The Key To Delighting Customers: #WhatIsWom
There’s a lot of talk about ‘customer delight’ but I find few deliver on it. Perhaps you’ve read or heard the phrase used at a conference or on a blog recently – it’s the idea that we shouldn’t just satisfy customers, we should delight them – particularly pertinent because customer satisfaction isn’t hard to come by these days what with everything we want within a few clicks or a stroll through our local city centre.
Unfortunately, this idea of delighting people is a mystery to most, painted as a very soft and intangible concept that is hard to gauge and even harder to create. I’ve certainly heard the phrase ‘customer delight’ used a lot over the past 18 months, but I’m yet to hear anyone tell us how we do.
Well, except for the guys at 1000heads.
How 1000heads do it
When James Whatley posted this beautiful info graphic on “#WhatIsWom” over the summer, I chomped at the bit to get my hands on one for myself. Sure enough, as promised, it came:
There’s two lessons here that I’ve learnt from James and Molly Flatt and the other guys at 1000heads. The first is the fact that they delivered on the promise in the first place. I’m writing this post right now because James made good on a promise to send me my very own #WhatIsWom poster. You can’t underestimate the power of doing what you say you’ll do.
The second thing that they taught me is to disrupt expectations. I didn’t just get the poster as I was expecting, I got a beautiful hand written note to me, which now sits proudly next to my poster over looking my desk as a fond reminder to go the extra mile.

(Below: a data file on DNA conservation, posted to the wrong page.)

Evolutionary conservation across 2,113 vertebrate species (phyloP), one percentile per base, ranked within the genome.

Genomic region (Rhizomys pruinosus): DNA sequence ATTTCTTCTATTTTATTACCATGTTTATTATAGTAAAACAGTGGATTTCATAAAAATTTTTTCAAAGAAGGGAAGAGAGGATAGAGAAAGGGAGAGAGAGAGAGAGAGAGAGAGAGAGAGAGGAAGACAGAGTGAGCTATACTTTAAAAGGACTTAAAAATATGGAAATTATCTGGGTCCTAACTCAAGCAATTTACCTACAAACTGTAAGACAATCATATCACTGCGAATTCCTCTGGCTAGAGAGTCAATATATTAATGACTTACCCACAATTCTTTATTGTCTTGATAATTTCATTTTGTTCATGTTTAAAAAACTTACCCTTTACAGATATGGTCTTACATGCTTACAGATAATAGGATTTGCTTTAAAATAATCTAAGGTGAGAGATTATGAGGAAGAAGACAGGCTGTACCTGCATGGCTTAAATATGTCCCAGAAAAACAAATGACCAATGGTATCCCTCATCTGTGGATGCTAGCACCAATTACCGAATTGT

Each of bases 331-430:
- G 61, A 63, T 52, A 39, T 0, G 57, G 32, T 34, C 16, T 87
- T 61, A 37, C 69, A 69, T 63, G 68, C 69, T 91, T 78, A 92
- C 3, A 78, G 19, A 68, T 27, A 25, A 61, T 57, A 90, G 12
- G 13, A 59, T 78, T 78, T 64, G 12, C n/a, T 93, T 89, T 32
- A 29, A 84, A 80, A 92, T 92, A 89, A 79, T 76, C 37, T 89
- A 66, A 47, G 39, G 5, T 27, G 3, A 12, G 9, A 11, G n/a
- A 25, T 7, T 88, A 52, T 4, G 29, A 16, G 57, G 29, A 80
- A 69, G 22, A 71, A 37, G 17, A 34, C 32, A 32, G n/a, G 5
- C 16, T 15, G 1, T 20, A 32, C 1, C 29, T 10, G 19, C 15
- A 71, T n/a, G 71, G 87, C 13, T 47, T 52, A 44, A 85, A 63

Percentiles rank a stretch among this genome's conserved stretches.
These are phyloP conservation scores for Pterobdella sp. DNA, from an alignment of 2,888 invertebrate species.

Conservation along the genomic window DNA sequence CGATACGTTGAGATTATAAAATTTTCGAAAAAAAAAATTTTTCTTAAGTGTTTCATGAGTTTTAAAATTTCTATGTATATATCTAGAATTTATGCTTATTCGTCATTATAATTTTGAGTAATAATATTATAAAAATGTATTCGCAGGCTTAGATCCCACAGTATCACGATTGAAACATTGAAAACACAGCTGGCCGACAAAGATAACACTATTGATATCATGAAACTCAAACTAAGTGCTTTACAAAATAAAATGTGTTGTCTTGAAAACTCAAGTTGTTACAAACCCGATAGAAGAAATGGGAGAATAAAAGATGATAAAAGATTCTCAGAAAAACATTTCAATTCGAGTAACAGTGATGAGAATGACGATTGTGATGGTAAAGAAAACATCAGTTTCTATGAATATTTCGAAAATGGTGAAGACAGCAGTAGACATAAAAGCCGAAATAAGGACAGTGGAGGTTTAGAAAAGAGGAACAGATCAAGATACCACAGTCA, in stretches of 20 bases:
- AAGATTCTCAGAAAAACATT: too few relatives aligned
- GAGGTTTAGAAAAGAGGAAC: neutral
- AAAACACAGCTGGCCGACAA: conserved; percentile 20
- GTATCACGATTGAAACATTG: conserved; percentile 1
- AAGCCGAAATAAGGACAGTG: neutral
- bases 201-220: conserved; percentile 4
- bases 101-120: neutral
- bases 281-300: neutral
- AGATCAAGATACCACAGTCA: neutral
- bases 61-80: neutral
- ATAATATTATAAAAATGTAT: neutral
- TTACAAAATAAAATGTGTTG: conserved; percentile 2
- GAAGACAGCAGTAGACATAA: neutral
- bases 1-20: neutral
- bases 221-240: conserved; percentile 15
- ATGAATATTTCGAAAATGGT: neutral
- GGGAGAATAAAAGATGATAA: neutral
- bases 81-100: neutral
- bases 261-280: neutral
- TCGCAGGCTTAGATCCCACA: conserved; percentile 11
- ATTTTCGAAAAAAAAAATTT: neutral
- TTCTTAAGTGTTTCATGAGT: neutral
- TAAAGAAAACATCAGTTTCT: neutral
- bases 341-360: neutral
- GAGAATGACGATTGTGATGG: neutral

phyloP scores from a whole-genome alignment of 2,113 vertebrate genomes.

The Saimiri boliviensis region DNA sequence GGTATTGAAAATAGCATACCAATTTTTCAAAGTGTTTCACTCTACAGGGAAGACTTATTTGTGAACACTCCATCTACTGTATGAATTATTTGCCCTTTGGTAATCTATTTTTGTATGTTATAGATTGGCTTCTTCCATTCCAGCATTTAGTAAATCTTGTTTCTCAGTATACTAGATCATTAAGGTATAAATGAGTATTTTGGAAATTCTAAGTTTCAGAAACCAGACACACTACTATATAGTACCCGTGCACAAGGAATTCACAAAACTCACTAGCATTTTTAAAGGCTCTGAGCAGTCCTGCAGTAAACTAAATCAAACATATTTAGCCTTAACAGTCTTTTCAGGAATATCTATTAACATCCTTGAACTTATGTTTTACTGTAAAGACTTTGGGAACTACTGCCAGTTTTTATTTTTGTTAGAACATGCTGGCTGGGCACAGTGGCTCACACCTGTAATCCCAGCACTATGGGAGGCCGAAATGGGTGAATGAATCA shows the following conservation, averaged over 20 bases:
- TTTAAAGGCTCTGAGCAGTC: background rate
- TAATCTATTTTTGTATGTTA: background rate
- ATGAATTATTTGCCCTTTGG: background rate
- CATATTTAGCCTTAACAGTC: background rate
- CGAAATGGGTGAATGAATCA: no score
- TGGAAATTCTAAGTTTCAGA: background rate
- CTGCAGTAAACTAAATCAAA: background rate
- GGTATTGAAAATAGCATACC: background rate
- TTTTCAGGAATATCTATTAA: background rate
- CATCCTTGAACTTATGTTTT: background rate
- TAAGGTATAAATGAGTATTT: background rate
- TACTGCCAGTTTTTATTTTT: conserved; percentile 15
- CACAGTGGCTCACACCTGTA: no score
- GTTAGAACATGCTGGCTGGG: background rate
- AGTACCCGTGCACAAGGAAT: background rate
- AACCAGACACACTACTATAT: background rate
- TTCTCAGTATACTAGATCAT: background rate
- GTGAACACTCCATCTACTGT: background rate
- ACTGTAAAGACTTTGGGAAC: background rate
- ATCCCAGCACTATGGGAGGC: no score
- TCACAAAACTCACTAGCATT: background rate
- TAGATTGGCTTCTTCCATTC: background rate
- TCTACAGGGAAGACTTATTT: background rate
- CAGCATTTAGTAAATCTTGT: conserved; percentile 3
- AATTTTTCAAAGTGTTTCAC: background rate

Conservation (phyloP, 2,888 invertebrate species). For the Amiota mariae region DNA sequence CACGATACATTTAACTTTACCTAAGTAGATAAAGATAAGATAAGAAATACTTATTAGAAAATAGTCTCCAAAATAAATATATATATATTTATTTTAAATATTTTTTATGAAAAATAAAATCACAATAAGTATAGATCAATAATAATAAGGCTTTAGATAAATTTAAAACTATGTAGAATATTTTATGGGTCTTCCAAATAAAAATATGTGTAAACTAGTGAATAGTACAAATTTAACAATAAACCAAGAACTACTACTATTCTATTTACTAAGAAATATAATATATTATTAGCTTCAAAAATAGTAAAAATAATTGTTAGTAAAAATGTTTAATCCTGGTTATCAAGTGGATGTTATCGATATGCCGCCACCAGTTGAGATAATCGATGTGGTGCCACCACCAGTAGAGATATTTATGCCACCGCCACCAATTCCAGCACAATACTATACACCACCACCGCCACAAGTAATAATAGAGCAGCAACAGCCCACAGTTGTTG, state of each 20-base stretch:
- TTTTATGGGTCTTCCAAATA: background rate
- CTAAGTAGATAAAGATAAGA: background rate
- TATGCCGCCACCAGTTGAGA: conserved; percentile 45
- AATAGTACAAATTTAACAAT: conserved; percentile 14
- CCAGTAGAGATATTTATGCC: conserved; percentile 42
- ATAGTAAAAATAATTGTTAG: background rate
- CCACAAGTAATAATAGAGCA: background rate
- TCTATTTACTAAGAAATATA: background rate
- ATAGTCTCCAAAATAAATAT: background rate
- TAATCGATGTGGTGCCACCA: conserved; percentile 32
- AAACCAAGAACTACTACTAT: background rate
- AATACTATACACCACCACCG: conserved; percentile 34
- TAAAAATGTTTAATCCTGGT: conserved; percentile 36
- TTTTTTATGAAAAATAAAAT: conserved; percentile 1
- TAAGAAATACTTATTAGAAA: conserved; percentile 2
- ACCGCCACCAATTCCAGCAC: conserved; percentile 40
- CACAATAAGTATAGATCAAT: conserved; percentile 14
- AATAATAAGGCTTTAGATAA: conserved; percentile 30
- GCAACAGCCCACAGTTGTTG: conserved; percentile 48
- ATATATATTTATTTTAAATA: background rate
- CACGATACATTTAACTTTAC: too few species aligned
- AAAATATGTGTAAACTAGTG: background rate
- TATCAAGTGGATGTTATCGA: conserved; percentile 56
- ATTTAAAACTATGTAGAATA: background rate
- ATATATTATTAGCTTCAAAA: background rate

Now Do It Yourself
I wrote a while back on expectation management, in which I presented a framework that helps you go from what we call ‘customer sacrifice‘ (where the customer doesn’t get what they expect), then ‘customer satisfaction‘ (where the customer gets what they expect), through to ‘customer surprise‘ (where the customer gets more than they expect), and even through to ‘customer suspense‘ (where the customer can’t wait to see what they get next.)
To get a beautiful diagram and framework to help you do this, check out The Basics of Expectation Management. But don’t forget the core two points above: do what you say you’ll do, and then go the extra mile.
And I’d say that to do those two, you have to ultimately and passionately care about people. That’s what 1000heads do.
Your Leading Thoughts
- What is going the extra mile for you and what you’re doing right now? If you run a business, how can you exceed expectations (and profitably). If you run a church, how you can deliver more value to the congregation than they expect? If you’re blogging away, how can your blog go the extra mile?
- I boil this down to passionately caring for people. When you passionately care, you do your best to value and bless people. Do you see the same correlation in passion care = go the extra mile?